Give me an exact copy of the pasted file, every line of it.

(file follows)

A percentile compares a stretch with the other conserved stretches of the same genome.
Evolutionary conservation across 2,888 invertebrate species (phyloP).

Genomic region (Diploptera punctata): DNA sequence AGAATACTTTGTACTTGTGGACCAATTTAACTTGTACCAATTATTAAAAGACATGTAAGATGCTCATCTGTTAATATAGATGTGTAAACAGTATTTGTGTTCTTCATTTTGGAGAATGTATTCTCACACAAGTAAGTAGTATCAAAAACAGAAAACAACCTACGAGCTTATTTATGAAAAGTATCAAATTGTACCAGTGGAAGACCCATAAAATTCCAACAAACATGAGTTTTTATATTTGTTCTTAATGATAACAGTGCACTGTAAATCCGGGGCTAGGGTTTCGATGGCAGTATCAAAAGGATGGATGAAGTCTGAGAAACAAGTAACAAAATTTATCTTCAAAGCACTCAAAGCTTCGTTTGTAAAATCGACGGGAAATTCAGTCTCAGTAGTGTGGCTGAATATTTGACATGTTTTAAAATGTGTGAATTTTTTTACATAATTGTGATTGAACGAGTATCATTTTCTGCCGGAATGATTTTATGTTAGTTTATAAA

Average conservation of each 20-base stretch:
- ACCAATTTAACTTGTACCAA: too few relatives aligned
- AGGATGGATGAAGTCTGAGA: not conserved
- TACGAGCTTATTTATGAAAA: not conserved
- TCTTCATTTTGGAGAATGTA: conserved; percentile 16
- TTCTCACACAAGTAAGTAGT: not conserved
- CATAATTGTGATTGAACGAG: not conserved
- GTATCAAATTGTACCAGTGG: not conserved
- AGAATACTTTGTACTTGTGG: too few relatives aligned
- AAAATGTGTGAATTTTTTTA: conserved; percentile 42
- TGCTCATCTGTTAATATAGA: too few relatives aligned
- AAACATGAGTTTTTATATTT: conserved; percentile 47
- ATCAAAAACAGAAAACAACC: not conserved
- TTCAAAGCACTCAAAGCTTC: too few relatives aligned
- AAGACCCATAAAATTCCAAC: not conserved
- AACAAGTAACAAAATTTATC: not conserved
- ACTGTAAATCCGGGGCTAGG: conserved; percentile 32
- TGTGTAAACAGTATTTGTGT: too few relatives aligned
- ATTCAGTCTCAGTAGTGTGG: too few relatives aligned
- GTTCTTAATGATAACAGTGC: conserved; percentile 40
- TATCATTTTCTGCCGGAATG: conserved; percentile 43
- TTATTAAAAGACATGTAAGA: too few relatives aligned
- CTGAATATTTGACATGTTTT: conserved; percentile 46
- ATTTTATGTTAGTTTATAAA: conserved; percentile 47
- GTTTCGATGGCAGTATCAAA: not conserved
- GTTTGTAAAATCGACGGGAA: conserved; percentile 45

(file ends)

A percentile compares a stretch with the other conserved stretches of the same genome.
Evolutionary conservation across 2,888 invertebrate species (phyloP).

Genomic region (Diploptera punctata): DNA sequence AGAATACTTTGTACTTGTGGACCAATTTAACTTGTACCAATTATTAAAAGACATGTAAGATGCTCATCTGTTAATATAGATGTGTAAACAGTATTTGTGTTCTTCATTTTGGAGAATGTATTCTCACACAAGTAAGTAGTATCAAAAACAGAAAACAACCTACGAGCTTATTTATGAAAAGTATCAAATTGTACCAGTGGAAGACCCATAAAATTCCAACAAACATGAGTTTTTATATTTGTTCTTAATGATAACAGTGCACTGTAAATCCGGGGCTAGGGTTTCGATGGCAGTATCAAAAGGATGGATGAAGTCTGAGAAACAAGTAACAAAATTTATCTTCAAAGCACTCAAAGCTTCGTTTGTAAAATCGACGGGAAATTCAGTCTCAGTAGTGTGGCTGAATATTTGACATGTTTTAAAATGTGTGAATTTTTTTACATAATTGTGATTGAACGAGTATCATTTTCTGCCGGAATGATTTTATGTTAGTTTATAAA

Average conservation of each 20-base stretch:
- ACCAATTTAACTTGTACCAA: too few relatives aligned
- AGGATGGATGAAGTCTGAGA: not conserved
- TACGAGCTTATTTATGAAAA: not conserved
- TCTTCATTTTGGAGAATGTA: conserved; percentile 16
- TTCTCACACAAGTAAGTAGT: not conserved
- CATAATTGTGATTGAACGAG: not conserved
- GTATCAAATTGTACCAGTGG: not conserved
- AGAATACTTTGTACTTGTGG: too few relatives aligned
- AAAATGTGTGAATTTTTTTA: conserved; percentile 42
- TGCTCATCTGTTAATATAGA: too few relatives aligned
- AAACATGAGTTTTTATATTT: conserved; percentile 47
- ATCAAAAACAGAAAACAACC: not conserved
- TTCAAAGCACTCAAAGCTTC: too few relatives aligned
- AAGACCCATAAAATTCCAAC: not conserved
- AACAAGTAACAAAATTTATC: not conserved
- ACTGTAAATCCGGGGCTAGG: conserved; percentile 32
- TGTGTAAACAGTATTTGTGT: too few relatives aligned
- ATTCAGTCTCAGTAGTGTGG: too few relatives aligned
- GTTCTTAATGATAACAGTGC: conserved; percentile 40
- TATCATTTTCTGCCGGAATG: conserved; percentile 43
- TTATTAAAAGACATGTAAGA: too few relatives aligned
- CTGAATATTTGACATGTTTT: conserved; percentile 46
- ATTTTATGTTAGTTTATAAA: conserved; percentile 47
- GTTTCGATGGCAGTATCAAA: not conserved
- GTTTGTAAAATCGACGGGAA: conserved; percentile 45